For the two-and-a-half years that I’ve been in Colombo, Sri Lanka’s capital city, an invasion has been taking place. I think of it as the Invasion of the Pink Pavements.
This has not been a quiet, surreptitious, barely noticeable invasion as in Jack Finney’s 1955 novel The Body Snatchers, which was filmed four times beginning with Invasion of the Body Snatchers in 1956. No, it’s been a full-on, noisy, destructive invasion, like the one conducted by the Martians in H.G. Wells’ 1898 novel The War of the Worlds, filmed most recently by Steven Spielberg in 2005. For a long time I watched it rage in the busy coastal neighbourhoods south of central Colombo, in Kollupitya, Bambalapitiya and Wellawatta, along two of the main traffic arteries there, Galle Road and Duplication Road. New pavements were being installed at the sides of those roads, but what’d been there before seemed to put up a hell of a fight against them. As I wrote in my notebook in the autumn of 2014:
“The objective seems to be, eventually, to replace all the old pavements with new, smart, corporate ones consisting of neat, level surfaces with small, pink bricks organised in geometrical patterns. And in places, segments of new pavement have appeared; but they’re like small islands of sanity amid the chaos and carnage of yawning holes and trenches, former holes and trenches that’ve been unevenly filled in, hillocks of excavated earth, trucks, JCBs, noise, dust, guys working with shovels, guys idling and leaning on shovels, warning signs, barriers, barricades, milling pedestrians, awkwardly-manoeuvring three-wheelers and confused street-dogs.”
And yet, somehow, suddenly, the work ended and the new pavements were complete. As I said, they’re composed of small pink bricks, though with occasional zigzags of grey brick woven into them. They also have yellow seams of grooved or studded tactile paving running through them, to help the visually impaired.
I wonder if the unexpectedly quick and efficient manner with which the job was finished had something to do with the presidential election held in Sri Lanka in January 2015. I’ve been in enough places to know that, with an election pending, public construction projects that’ve messily meandered on for years suddenly buck up and get completed in a rush.
However, the third main artery in this area of Colombo had been largely untouched by the pink pavements. Marine Drive runs parallel with Galle Road and Duplication Road and, as its name suggests, follows the coast of the Laccadive Sea. It’s not quite on the shoreline, as there’s a coastal railway track between them. Until recently, a pavement existed on the northern stretch of Marine Drive between Kollupitiya and Bambalapitiya Stations; but for the whole way down from Bambalapitya Station to the drive’s end at the southern edge of Wellawatta, pedestrians had to trudge along a dusty, earthen roadside.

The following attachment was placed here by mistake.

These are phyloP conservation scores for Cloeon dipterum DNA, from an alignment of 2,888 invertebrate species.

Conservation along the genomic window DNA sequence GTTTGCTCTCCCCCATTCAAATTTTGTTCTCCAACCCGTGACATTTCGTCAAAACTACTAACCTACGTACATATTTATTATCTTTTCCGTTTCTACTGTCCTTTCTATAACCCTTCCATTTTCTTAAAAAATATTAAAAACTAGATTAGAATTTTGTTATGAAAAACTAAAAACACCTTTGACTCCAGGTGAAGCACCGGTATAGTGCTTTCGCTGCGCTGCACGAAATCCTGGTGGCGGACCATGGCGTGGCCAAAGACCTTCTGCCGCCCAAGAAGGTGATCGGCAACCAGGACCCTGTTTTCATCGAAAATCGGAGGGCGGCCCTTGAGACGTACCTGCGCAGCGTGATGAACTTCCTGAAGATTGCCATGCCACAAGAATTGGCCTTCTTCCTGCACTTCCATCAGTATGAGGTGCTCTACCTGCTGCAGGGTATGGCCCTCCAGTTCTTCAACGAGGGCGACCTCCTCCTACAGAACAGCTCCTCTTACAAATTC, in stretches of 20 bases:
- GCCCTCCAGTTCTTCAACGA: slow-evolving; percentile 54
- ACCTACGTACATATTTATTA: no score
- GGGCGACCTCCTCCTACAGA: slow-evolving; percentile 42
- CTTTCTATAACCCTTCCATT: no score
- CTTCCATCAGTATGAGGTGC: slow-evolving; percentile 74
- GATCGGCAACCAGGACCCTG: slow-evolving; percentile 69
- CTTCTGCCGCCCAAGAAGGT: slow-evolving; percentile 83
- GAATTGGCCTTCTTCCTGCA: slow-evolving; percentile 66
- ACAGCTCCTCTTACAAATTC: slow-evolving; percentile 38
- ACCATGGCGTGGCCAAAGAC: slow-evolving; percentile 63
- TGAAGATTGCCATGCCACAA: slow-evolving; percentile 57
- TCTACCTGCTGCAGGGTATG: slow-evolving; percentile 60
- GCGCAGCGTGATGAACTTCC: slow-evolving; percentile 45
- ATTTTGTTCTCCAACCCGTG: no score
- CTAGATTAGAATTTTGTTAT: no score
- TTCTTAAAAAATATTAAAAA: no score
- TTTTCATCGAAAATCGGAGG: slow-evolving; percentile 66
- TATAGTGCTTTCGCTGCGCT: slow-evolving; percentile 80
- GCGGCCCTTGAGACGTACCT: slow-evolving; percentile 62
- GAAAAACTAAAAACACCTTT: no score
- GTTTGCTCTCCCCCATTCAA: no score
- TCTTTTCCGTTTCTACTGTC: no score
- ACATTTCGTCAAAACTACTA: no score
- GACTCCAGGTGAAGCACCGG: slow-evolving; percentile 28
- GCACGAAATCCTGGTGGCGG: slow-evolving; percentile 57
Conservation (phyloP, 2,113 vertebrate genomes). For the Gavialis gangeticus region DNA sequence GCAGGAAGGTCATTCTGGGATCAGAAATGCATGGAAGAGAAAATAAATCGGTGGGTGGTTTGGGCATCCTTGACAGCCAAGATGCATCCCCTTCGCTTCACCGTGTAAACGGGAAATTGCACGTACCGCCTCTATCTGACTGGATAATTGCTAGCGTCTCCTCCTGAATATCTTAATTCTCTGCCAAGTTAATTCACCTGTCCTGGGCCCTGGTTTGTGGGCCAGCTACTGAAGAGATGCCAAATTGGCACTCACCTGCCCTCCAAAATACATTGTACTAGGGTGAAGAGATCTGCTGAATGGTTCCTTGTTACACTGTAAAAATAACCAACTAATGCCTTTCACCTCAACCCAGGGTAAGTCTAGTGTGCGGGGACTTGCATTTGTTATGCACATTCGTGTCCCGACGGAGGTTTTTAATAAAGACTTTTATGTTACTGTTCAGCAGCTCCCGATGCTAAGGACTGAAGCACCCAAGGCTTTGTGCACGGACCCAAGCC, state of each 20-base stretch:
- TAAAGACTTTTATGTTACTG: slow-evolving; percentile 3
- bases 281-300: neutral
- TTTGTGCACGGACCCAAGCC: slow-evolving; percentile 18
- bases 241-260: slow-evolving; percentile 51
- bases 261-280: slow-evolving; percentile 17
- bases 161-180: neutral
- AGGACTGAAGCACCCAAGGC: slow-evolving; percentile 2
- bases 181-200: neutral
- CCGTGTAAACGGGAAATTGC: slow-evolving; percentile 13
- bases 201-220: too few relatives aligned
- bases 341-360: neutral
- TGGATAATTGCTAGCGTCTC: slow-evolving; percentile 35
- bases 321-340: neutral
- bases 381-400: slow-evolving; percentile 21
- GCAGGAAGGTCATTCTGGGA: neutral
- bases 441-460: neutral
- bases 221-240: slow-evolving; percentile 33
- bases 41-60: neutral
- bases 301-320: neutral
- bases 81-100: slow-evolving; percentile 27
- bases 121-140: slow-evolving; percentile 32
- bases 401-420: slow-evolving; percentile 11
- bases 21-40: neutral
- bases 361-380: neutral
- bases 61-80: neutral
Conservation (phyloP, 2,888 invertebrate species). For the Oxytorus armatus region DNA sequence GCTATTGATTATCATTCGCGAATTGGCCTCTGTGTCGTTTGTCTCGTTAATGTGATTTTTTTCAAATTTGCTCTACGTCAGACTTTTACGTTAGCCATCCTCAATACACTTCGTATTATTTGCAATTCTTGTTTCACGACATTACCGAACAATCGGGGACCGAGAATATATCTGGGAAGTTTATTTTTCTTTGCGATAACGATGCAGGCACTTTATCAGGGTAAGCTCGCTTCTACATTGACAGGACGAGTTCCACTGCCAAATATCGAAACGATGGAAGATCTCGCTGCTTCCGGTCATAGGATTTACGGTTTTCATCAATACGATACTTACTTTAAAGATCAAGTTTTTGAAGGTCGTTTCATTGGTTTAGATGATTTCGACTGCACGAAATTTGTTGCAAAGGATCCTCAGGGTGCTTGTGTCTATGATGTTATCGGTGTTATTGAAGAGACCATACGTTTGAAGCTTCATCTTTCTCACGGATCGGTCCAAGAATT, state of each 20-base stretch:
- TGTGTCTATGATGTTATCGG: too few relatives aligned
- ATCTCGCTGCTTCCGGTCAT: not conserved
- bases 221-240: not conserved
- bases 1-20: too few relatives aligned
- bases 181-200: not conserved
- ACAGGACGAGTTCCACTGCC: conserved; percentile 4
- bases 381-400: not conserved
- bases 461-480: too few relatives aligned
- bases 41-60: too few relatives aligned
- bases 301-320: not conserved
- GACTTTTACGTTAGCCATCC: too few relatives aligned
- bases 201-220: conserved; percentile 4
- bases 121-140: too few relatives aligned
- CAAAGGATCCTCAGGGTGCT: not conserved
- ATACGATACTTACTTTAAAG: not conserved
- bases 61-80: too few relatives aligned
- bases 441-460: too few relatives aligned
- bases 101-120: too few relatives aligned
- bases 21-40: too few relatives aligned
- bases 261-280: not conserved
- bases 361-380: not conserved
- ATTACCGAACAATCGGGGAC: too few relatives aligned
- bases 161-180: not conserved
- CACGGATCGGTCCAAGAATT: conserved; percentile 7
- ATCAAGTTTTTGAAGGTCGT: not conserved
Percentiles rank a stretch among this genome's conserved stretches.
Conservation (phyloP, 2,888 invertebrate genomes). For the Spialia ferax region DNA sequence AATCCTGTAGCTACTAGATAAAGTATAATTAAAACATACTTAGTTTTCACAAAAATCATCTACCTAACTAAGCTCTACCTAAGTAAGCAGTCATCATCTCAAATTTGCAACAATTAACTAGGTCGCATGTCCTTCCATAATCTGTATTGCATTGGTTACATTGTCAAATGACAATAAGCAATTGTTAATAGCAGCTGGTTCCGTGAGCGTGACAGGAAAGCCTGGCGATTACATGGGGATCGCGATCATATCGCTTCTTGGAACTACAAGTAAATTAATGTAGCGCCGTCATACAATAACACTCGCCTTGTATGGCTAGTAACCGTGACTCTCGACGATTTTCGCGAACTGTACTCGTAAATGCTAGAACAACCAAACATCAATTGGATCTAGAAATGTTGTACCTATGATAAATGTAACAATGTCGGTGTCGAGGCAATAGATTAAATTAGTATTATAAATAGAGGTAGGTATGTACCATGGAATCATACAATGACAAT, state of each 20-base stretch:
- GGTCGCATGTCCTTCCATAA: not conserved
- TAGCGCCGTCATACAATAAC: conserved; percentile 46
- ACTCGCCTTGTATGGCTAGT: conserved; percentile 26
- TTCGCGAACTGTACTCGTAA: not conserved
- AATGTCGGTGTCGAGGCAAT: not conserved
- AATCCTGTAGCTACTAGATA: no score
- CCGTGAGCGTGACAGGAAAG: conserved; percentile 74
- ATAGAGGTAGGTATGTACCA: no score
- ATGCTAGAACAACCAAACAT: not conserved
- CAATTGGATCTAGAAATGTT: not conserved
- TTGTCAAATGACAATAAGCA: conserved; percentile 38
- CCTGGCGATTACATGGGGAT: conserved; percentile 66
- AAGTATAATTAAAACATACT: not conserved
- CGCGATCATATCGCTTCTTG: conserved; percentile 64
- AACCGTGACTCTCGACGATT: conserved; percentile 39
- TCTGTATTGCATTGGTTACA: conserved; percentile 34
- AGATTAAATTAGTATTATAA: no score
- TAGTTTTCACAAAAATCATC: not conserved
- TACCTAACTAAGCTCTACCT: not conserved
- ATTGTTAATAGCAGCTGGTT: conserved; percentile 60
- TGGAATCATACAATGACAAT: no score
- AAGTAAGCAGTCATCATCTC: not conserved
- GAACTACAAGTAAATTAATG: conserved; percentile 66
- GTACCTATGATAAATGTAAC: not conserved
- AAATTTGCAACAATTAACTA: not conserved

However, Marine Drive, which goes past the bottom of my street, experienced a transformation this summer. I returned from a holiday and hey presto! I discovered that a new pink pavement had planted itself on the drive’s hitherto-bare seaward side.
I suppose this was unsurprising. The past few years have seen the once-shabby drive get a dose of gentrification and it’s had fancy new arrivals like the OZO Hotel and the neighbouring NDB Bank building. No doubt some better-heeled Colombo-ites are walking on it these days and they don’t appreciate getting dirt on their shoes, having their elbows brushed by too-close-to-the-side traffic and having to avoid smelly, open roadside drains.
The new pavement also allows you to properly pause, look out from the shore and admire the sea. Previously, if you didn’t want vehicles honking at your back, you had to clamber into the middle of the railway tracks to do this.
You can also stop and study the interesting new safety signs that the Sri Lankan railway authorities have erected alongside the train-tracks. Check out the poor guy in the picture in this sign’s top right-hand corner – actually, it looks like it was designed by the late Herschell Gordon Lewis, the subject of this blog two entries ago.
But this doesn’t mean that pedestrians can navigate all of Marine Drive by pavement now. A kilometre’s gap still exists immediately south of Bambalapitya Station. Though the new length of pavement runs up through Wellawatta and part of Bambalapitya, it suddenly stops dead in front of the Westeern Hotel. There it gives way to a muddle of excavation work.
Coincidentally, the pavement’s current end-point, the Westeern Hotel, is home to Harry’s Bar, which is one of my favourite spit-and-sawdust pubs in Colombo. So for now it feels like the city authorities have installed a pathway for me personally, so that I can walk with ease to the door of a treasured drinking hole and back.